a1 Philosophy Department, Columbia University
We develop a formal apparatus to be used as a tool in analyzing common kinds of context dependence in natural language, and their interaction with temporal and spatial modalities. It is based on context-operators, which act on wffs. The interplay between the various modalities and the context-operators is one of the main targets of the analysis. Statements made by different people at different times in different places, using the same personal temporal and spatial indexicals, can be represented in the system, and can be combined by sentential connectives and be subject to quantification. The use of spatial modality and the suggested treatment of adverbial phrases are new as far as we know. So is a certain variant of temporal modality. In the nontechnical part, consisting of Sections 1 and 2, we discuss the role that formalisms can, in principle, play in the analysis of linguistic usage; this is followed by a philosophical discussion of various kinds of context dependence. The semitechnical part, Section 3, introduces the system's components, the context, and the modal operators, and explains their use via natural language examples. In Section 4 the formal language and its semantics are defined, in full detail. The temporal and spatial sublanguages constitute separate sorts, which interact through the modal operators and the context-operators. A sound deductive system is given and a completeness result is stated, without proof.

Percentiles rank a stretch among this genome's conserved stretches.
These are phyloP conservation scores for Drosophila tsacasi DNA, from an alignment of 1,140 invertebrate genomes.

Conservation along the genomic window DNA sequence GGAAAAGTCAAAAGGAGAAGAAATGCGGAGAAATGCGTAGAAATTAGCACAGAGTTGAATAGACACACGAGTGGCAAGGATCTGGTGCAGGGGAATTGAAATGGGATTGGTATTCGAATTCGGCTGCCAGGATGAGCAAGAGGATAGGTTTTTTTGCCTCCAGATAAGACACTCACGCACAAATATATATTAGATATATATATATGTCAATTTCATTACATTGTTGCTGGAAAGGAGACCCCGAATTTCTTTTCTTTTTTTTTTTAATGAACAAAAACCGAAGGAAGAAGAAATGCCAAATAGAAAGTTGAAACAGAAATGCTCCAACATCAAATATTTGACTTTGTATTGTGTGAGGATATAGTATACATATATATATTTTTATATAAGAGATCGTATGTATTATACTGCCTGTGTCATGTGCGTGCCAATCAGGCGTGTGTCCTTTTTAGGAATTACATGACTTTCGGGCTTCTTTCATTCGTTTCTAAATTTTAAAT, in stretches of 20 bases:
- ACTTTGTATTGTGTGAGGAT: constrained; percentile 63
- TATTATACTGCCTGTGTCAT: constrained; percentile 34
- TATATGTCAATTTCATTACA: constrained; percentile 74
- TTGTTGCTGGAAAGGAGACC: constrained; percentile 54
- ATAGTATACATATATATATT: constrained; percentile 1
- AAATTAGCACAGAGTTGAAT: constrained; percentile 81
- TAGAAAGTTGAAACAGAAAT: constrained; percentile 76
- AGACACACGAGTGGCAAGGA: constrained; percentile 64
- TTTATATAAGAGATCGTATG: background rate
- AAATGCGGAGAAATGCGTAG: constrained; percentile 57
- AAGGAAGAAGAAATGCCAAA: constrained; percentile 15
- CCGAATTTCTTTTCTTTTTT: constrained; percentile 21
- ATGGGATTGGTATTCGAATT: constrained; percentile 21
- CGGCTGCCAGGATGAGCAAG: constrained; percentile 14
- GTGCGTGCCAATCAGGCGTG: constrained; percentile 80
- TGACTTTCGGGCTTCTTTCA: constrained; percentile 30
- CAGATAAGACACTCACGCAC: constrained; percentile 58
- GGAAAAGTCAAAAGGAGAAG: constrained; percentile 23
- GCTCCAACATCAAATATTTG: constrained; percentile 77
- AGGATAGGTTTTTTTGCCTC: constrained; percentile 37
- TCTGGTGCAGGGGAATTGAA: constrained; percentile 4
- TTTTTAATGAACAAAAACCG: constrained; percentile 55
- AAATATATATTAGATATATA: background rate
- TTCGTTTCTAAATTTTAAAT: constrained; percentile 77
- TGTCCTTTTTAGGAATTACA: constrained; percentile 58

(Received April 16 2008)